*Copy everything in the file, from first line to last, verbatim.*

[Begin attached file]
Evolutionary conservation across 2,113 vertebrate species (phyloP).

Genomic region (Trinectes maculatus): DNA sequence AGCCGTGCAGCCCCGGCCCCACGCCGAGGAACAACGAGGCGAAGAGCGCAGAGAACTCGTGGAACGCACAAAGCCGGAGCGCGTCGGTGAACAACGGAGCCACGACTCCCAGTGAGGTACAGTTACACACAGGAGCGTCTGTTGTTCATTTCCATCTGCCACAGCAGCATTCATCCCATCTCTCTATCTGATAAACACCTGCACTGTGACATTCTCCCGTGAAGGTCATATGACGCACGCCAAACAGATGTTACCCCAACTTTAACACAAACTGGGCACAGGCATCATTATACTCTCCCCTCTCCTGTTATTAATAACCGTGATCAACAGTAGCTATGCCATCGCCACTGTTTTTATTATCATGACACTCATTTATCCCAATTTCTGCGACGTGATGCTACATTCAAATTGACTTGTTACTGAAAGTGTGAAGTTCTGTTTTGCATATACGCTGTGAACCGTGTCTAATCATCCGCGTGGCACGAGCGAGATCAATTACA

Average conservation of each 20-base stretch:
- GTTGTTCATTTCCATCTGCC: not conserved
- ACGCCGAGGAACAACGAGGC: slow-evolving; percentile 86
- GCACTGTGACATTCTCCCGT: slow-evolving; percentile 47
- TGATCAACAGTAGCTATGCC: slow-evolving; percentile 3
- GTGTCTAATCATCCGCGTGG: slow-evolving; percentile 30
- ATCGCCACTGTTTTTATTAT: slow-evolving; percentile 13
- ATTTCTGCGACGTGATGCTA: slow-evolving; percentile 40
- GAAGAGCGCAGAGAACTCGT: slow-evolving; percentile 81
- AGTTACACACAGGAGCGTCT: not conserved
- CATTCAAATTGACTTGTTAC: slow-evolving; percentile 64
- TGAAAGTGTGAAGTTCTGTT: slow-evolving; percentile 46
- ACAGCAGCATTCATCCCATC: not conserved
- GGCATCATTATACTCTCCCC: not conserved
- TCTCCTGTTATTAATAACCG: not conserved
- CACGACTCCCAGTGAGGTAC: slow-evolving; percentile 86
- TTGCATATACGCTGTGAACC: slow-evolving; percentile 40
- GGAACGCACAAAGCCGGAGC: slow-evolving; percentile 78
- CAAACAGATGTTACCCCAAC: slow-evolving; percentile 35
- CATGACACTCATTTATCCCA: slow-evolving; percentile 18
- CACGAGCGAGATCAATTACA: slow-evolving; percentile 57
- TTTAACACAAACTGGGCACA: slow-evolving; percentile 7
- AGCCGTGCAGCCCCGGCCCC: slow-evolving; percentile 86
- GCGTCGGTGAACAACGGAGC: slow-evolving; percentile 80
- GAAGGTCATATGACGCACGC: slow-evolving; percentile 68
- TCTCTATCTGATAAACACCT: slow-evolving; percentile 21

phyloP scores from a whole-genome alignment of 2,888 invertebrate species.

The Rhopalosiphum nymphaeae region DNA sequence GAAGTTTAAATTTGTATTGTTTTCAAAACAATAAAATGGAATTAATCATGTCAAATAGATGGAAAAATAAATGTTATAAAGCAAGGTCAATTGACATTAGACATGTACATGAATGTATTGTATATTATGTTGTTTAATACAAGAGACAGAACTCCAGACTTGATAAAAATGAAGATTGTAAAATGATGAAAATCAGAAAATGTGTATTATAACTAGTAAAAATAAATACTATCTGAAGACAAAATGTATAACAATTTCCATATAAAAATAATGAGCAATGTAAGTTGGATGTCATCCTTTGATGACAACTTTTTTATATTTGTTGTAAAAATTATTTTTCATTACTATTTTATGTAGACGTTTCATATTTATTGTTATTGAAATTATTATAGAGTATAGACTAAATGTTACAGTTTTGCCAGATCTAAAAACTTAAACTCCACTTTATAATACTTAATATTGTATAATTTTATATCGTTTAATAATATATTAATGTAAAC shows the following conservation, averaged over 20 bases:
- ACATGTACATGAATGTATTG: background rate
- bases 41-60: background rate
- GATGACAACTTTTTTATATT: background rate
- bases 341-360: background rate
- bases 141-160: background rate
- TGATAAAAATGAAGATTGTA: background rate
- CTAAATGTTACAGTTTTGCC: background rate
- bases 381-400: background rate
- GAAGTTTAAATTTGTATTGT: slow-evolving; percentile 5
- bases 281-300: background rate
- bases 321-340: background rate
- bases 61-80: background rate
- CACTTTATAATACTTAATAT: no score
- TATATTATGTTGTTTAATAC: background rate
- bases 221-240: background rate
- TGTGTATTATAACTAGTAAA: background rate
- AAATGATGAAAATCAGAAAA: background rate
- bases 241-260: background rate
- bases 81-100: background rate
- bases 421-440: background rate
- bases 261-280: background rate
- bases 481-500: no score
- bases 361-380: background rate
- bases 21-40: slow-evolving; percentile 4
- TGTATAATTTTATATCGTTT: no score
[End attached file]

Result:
Evolutionary conservation across 2,113 vertebrate species (phyloP).

Genomic region (Trinectes maculatus): DNA sequence AGCCGTGCAGCCCCGGCCCCACGCCGAGGAACAACGAGGCGAAGAGCGCAGAGAACTCGTGGAACGCACAAAGCCGGAGCGCGTCGGTGAACAACGGAGCCACGACTCCCAGTGAGGTACAGTTACACACAGGAGCGTCTGTTGTTCATTTCCATCTGCCACAGCAGCATTCATCCCATCTCTCTATCTGATAAACACCTGCACTGTGACATTCTCCCGTGAAGGTCATATGACGCACGCCAAACAGATGTTACCCCAACTTTAACACAAACTGGGCACAGGCATCATTATACTCTCCCCTCTCCTGTTATTAATAACCGTGATCAACAGTAGCTATGCCATCGCCACTGTTTTTATTATCATGACACTCATTTATCCCAATTTCTGCGACGTGATGCTACATTCAAATTGACTTGTTACTGAAAGTGTGAAGTTCTGTTTTGCATATACGCTGTGAACCGTGTCTAATCATCCGCGTGGCACGAGCGAGATCAATTACA

Average conservation of each 20-base stretch:
- GTTGTTCATTTCCATCTGCC: not conserved
- ACGCCGAGGAACAACGAGGC: slow-evolving; percentile 86
- GCACTGTGACATTCTCCCGT: slow-evolving; percentile 47
- TGATCAACAGTAGCTATGCC: slow-evolving; percentile 3
- GTGTCTAATCATCCGCGTGG: slow-evolving; percentile 30
- ATCGCCACTGTTTTTATTAT: slow-evolving; percentile 13
- ATTTCTGCGACGTGATGCTA: slow-evolving; percentile 40
- GAAGAGCGCAGAGAACTCGT: slow-evolving; percentile 81
- AGTTACACACAGGAGCGTCT: not conserved
- CATTCAAATTGACTTGTTAC: slow-evolving; percentile 64
- TGAAAGTGTGAAGTTCTGTT: slow-evolving; percentile 46
- ACAGCAGCATTCATCCCATC: not conserved
- GGCATCATTATACTCTCCCC: not conserved
- TCTCCTGTTATTAATAACCG: not conserved
- CACGACTCCCAGTGAGGTAC: slow-evolving; percentile 86
- TTGCATATACGCTGTGAACC: slow-evolving; percentile 40
- GGAACGCACAAAGCCGGAGC: slow-evolving; percentile 78
- CAAACAGATGTTACCCCAAC: slow-evolving; percentile 35
- CATGACACTCATTTATCCCA: slow-evolving; percentile 18
- CACGAGCGAGATCAATTACA: slow-evolving; percentile 57
- TTTAACACAAACTGGGCACA: slow-evolving; percentile 7
- AGCCGTGCAGCCCCGGCCCC: slow-evolving; percentile 86
- GCGTCGGTGAACAACGGAGC: slow-evolving; percentile 80
- GAAGGTCATATGACGCACGC: slow-evolving; percentile 68
- TCTCTATCTGATAAACACCT: slow-evolving; percentile 21

phyloP scores from a whole-genome alignment of 2,888 invertebrate species.

The Rhopalosiphum nymphaeae region DNA sequence GAAGTTTAAATTTGTATTGTTTTCAAAACAATAAAATGGAATTAATCATGTCAAATAGATGGAAAAATAAATGTTATAAAGCAAGGTCAATTGACATTAGACATGTACATGAATGTATTGTATATTATGTTGTTTAATACAAGAGACAGAACTCCAGACTTGATAAAAATGAAGATTGTAAAATGATGAAAATCAGAAAATGTGTATTATAACTAGTAAAAATAAATACTATCTGAAGACAAAATGTATAACAATTTCCATATAAAAATAATGAGCAATGTAAGTTGGATGTCATCCTTTGATGACAACTTTTTTATATTTGTTGTAAAAATTATTTTTCATTACTATTTTATGTAGACGTTTCATATTTATTGTTATTGAAATTATTATAGAGTATAGACTAAATGTTACAGTTTTGCCAGATCTAAAAACTTAAACTCCACTTTATAATACTTAATATTGTATAATTTTATATCGTTTAATAATATATTAATGTAAAC shows the following conservation, averaged over 20 bases:
- ACATGTACATGAATGTATTG: background rate
- bases 41-60: background rate
- GATGACAACTTTTTTATATT: background rate
- bases 341-360: background rate
- bases 141-160: background rate
- TGATAAAAATGAAGATTGTA: background rate
- CTAAATGTTACAGTTTTGCC: background rate
- bases 381-400: background rate
- GAAGTTTAAATTTGTATTGT: slow-evolving; percentile 5
- bases 281-300: background rate
- bases 321-340: background rate
- bases 61-80: background rate
- CACTTTATAATACTTAATAT: no score
- TATATTATGTTGTTTAATAC: background rate
- bases 221-240: background rate
- TGTGTATTATAACTAGTAAA: background rate
- AAATGATGAAAATCAGAAAA: background rate
- bases 241-260: background rate
- bases 81-100: background rate
- bases 421-440: background rate
- bases 261-280: background rate
- bases 481-500: no score
- bases 361-380: background rate
- bases 21-40: slow-evolving; percentile 4
- TGTATAATTTTATATCGTTT: no score